Contrary to popular belief, you don’t need to have an open house if you’re selling your own home. In fact, an open house might actually just be a waste of time. Not convinced? Check out these common open house myths.
Myth 1: Open Houses Benefit the Seller
Real estate agents like to hold open houses, especially early on in their careers, because it introduces them to a sea of prospective buyers… who also happen to be prospective clients. Even if they don’t sell a home to a buyer on the day of the open house, they end up leaving the event with a stack of names and contact information that they can use to solicit business later on. If you’re selling your own home, you have no interest in building up a client roster, so an open house is going to benefit you much less than it would an agent.
Myth 2: All the Hottest Homes Have Open Houses
A home can’t be “hot” without an open house, right? Actually, the hottest houses typically fly off the market, without the need for an open house. In demand is in demand, even you don’t give the entire neighborhood a chance to drop by and closely examine the bathroom tiles. In fact, open houses can actually makes a home seem a little less hot. CNBC reports that 26% of homes for sale in Austin, Texas sold above listing price when they didn’t have an open house, compared to just 17% of those that did have an open house.
Myth 3: Only Qualified Buyers Visit Open Houses
Anyone can drop into an open house, even people with no intention to buy. And they do – often in large numbers. While there’s nothing particularly wrong with curious people dropping in to see what your home looks like or to get an idea of what $XXX will get them, having people who aren’t serious about buying or who aren’t actually in a position to buy talk to you about your home can be a waste of your time.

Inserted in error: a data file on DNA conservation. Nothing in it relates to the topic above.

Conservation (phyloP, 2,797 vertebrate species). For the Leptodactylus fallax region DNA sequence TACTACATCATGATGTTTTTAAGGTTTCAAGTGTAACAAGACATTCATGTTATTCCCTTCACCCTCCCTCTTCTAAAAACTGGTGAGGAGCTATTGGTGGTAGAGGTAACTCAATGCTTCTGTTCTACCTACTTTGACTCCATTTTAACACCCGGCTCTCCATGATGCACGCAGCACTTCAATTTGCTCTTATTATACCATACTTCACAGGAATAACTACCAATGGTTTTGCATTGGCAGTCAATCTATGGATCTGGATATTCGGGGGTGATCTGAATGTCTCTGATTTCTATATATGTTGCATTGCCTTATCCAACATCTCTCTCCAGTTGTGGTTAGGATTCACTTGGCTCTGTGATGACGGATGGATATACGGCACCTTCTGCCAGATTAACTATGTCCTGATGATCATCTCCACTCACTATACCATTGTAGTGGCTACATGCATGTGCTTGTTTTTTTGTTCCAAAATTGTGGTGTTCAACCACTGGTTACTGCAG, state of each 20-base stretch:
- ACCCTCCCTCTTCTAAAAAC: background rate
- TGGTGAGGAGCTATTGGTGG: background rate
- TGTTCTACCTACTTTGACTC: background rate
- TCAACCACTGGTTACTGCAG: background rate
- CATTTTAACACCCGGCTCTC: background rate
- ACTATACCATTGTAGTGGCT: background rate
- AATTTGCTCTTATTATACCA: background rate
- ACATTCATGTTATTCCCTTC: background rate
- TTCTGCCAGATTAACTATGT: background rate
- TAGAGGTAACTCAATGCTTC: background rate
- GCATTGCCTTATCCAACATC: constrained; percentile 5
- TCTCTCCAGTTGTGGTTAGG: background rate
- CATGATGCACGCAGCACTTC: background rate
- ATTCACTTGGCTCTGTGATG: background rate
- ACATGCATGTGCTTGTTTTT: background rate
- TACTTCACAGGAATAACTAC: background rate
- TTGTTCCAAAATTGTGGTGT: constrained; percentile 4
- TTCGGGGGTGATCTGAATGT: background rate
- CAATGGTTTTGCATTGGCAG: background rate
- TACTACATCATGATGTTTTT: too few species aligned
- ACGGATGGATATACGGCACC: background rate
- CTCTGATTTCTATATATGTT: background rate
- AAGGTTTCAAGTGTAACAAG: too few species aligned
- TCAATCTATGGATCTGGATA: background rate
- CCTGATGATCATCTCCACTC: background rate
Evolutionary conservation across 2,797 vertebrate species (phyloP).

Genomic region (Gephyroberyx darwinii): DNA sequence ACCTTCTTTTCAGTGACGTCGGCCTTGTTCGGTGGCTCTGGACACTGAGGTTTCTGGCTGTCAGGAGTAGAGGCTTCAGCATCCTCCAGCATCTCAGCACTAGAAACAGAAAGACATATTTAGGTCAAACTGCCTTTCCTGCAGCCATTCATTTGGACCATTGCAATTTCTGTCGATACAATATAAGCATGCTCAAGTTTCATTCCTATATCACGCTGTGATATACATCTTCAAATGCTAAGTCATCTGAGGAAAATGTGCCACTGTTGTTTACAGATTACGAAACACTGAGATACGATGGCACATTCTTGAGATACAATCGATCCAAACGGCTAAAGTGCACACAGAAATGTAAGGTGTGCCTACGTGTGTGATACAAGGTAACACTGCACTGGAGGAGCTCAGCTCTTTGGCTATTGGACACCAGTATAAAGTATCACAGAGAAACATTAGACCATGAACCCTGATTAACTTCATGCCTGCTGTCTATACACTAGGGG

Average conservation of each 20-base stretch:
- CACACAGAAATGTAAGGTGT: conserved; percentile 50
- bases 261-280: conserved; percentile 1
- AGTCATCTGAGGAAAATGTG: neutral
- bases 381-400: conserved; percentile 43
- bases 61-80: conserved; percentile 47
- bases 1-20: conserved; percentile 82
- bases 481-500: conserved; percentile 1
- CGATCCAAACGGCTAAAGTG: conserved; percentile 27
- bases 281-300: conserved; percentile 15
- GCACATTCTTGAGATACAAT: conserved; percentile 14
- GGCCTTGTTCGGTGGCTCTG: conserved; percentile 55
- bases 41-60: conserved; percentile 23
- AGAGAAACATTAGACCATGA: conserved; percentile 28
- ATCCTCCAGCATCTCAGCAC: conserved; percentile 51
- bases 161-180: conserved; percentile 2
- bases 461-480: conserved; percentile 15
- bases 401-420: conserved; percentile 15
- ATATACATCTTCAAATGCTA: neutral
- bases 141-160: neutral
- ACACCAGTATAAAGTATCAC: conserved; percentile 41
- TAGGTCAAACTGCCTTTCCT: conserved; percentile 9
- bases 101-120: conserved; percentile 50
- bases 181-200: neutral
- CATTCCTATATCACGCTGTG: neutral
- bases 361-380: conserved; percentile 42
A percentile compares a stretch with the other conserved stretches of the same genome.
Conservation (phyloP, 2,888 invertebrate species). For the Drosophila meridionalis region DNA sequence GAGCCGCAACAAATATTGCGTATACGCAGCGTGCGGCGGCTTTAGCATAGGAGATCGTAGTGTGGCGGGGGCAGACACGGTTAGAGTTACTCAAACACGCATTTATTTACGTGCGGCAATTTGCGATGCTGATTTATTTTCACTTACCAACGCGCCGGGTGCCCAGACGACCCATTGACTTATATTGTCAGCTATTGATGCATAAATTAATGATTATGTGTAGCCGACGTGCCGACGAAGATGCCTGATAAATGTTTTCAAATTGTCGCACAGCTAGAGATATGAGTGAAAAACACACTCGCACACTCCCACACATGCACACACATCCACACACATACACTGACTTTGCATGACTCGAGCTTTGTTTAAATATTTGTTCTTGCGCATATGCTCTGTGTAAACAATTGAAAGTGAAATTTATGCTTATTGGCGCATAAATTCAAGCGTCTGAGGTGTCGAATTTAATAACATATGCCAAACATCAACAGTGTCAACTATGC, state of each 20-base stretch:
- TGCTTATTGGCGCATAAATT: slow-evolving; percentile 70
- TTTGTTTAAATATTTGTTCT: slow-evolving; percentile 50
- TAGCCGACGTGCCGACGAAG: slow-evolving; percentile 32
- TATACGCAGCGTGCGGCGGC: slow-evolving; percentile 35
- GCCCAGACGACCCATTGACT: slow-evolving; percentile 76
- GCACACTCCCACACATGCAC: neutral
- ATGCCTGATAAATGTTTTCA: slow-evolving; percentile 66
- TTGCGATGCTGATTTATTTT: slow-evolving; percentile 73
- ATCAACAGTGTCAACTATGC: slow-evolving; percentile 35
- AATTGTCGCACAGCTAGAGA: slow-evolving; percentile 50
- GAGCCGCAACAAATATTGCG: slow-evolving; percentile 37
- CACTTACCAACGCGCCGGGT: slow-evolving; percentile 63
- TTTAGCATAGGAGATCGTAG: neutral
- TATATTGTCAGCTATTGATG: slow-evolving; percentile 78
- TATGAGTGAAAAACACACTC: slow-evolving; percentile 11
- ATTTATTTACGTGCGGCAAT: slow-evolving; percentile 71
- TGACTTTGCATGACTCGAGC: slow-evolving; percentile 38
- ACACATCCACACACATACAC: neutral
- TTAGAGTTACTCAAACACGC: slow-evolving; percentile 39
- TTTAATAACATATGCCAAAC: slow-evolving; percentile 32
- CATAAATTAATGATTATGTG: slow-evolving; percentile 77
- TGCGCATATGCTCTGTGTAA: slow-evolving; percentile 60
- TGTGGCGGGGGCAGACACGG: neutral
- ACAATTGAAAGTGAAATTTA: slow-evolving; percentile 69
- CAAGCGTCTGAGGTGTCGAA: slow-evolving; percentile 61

Myth 4: Most Buyers Find a Home From an Open House
As it turns out, open houses aren’t that successful when it comes to actually selling a home. In fact, the National Association of Realtors reports that less than 9% of buyers found the home they ultimately purchased at an open house in 2015. To contrast, 43% of buyers found the home they ultimately purchased on the internet, meaning if you invest your time into marketing your home online, your odds of selling faster are much, much better.
As you can see, open houses are by no means necessary and are often a poor use of time for home sellers.
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